is not a clear one, today. Once, a vector was a real thing as force [F] or field [E electric or H,B magnetic] intensity, or current density [J] or else. After this a phasor-which represents on a paper a wave- it turned to be a "vector”. No vector product [cross product] it could be done with V or I or other such "vectors”. However, a scalar [dot] product it could be meaningful.
    Now, extending the notion, a column of a matrix is named "a vector”. Also, a column of a library
    stand... How this "vector" could present gradient , divergence or curl?:frown:
     
  16. May 14, 2016 #15
    hi Babadag,
    I'm sorry I don't understand what you stated. Maybe you should give a different perspective to it.
     
  17. May 14, 2016 #16

    jim hardy

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    I suspect Mr yungboss is not versed in vector calculus.

    If all three variables (V I and cosø) are just numbers then it doesn't matter in what order you write them. That's grade school algebra.
    If in your prior training ø changes sign depending on which variable you take ,V or I, as starting point for the angle then Sophie's post #4 answers your question for power. But you'll have to pay attention to sign when calculating VARs, VIsinø .

    Yes, draw your phasor triangle and apply Pythagoras.

    I dont understand. Those verbs apply to the observer not to the inanimate charge in motion.
    We cannot know what you have in mind. V, I and ∅ are all variables.
    Can you draw a phasor diagram in Paint , label the variable(s) and upload it with button in lower right ?
     
  18. May 14, 2016 #17
    please oblige my curiosity and response, not intending labor the point.
    ok, what I'm tryingvto express is stated here https://en.m.wikipedia.org/wiki/Leading_and_lagging_current
    voltage is generated and this gives rise to a resultant current that is either in phase, lead or lag. because of the above conditions (whereby current is in phase, lead or lag), the expression Icos∅ obtains.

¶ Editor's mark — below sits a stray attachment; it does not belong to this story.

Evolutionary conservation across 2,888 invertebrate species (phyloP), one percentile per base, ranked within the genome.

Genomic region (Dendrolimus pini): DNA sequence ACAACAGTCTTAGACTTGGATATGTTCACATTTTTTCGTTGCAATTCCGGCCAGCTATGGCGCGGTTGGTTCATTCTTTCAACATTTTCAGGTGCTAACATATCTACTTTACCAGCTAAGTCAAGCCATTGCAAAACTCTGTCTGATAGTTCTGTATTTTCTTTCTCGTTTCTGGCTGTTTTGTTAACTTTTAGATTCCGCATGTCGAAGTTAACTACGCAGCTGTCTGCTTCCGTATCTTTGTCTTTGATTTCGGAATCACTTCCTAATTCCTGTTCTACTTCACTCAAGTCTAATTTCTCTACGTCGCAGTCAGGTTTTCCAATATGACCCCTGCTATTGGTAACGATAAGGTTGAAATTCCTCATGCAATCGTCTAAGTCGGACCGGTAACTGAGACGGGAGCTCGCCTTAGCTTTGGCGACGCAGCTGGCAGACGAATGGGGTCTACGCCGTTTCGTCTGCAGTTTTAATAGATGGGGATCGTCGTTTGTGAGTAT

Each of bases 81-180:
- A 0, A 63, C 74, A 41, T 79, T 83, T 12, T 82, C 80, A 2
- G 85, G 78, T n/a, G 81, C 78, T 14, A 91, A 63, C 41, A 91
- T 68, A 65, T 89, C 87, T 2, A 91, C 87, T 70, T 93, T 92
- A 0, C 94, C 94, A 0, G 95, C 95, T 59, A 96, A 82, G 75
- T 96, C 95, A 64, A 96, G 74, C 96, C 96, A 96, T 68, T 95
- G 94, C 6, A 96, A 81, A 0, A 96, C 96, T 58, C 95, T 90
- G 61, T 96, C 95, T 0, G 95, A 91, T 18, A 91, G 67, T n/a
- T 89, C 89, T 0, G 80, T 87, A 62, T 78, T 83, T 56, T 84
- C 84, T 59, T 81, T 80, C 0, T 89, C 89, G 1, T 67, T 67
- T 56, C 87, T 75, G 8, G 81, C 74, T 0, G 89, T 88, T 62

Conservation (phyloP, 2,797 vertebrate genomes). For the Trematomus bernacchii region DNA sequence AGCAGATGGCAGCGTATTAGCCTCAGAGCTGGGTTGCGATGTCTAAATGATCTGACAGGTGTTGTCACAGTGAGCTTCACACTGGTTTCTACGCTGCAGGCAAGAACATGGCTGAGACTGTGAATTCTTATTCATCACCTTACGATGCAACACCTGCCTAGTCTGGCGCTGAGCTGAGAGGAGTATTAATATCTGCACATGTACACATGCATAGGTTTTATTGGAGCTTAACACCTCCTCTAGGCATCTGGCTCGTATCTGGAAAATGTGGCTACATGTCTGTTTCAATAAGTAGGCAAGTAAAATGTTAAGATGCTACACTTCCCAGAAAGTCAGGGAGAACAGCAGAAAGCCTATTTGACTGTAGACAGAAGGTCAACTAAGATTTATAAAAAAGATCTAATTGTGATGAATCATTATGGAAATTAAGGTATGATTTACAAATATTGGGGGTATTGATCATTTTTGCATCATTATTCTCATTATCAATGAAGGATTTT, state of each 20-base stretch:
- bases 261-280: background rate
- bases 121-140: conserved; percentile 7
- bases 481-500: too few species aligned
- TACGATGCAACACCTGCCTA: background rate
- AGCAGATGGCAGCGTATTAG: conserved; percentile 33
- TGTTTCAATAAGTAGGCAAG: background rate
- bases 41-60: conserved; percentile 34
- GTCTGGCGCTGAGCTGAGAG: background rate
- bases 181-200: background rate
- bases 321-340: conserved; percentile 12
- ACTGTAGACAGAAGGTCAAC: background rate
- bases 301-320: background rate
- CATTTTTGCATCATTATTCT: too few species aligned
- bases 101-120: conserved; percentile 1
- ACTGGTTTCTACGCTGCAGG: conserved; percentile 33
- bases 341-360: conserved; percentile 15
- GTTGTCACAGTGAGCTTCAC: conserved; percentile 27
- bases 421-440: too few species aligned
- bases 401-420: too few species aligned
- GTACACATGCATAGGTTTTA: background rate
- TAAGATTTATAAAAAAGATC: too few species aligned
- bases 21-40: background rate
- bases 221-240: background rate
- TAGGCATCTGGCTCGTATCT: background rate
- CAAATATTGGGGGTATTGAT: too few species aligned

I understand that the three components V, I and cosØ exist as variables but I was of the opinion that cosØ represents the cosine of the angle by which Current departs or conforms with the Voltage phase
    sorry if I'm not making much meaning here...
    but does the cosine law of vectors have an impact on the expression?
    https://www.math.washington.edu/~king/coursedir/m445w04/notes/vector/dotproduct.html
    also this link, scroll downwards
    https://en.m.wikipedia.org/wiki/Law_of_cosines
     
    Last edited: May 14, 2016
  19. May 14, 2016 #18
    but you all say the expression I.VcosØ is correct and technically same (from electricity viewpoint) as v.icos∅, then I must accept it.
    many thanks
     
    Last edited: May 14, 2016
  20. May 14, 2016 #19

    jim hardy

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    Yes, this time you have stated that very clearly, i understand what you meant.

    No apology necessary; congratulations on your improved clarity.
    https://www.math.washington.edu/~king/coursedir/m445w04/notes/vector/dotproduct.html


    upload_2016-5-14_16-3-47.png
    i guess i don't understand the question.
    Trigonometry applies to all triangles, be they phasors or vectors or real geometric shapes like land surveys.


    Much of learning is just coming to believe what you already know. One reassures himself by working out with pencil and paper enough examples that the steps become automatic.
    Make up three numbers and assign them to A B and cosAOB.
    Let me call cosAOB by "C" so it's easier for me to type
    There are only two possible sequences because i can repeat the sequence and start anyplace in it.

    ABCABCABC is same sequence as BCABCABCA which is same as CABCABCAB just i started at a different place.
    Likewise
    ACBACBACB is same sequence as CBACBACBA which is same as BACBACBAC ...

    does A X B X C equal A X C X B ?

    You knew that all along .

    old jim
     
  21. May 15, 2016 #20
    got that right on old Jim, thanks...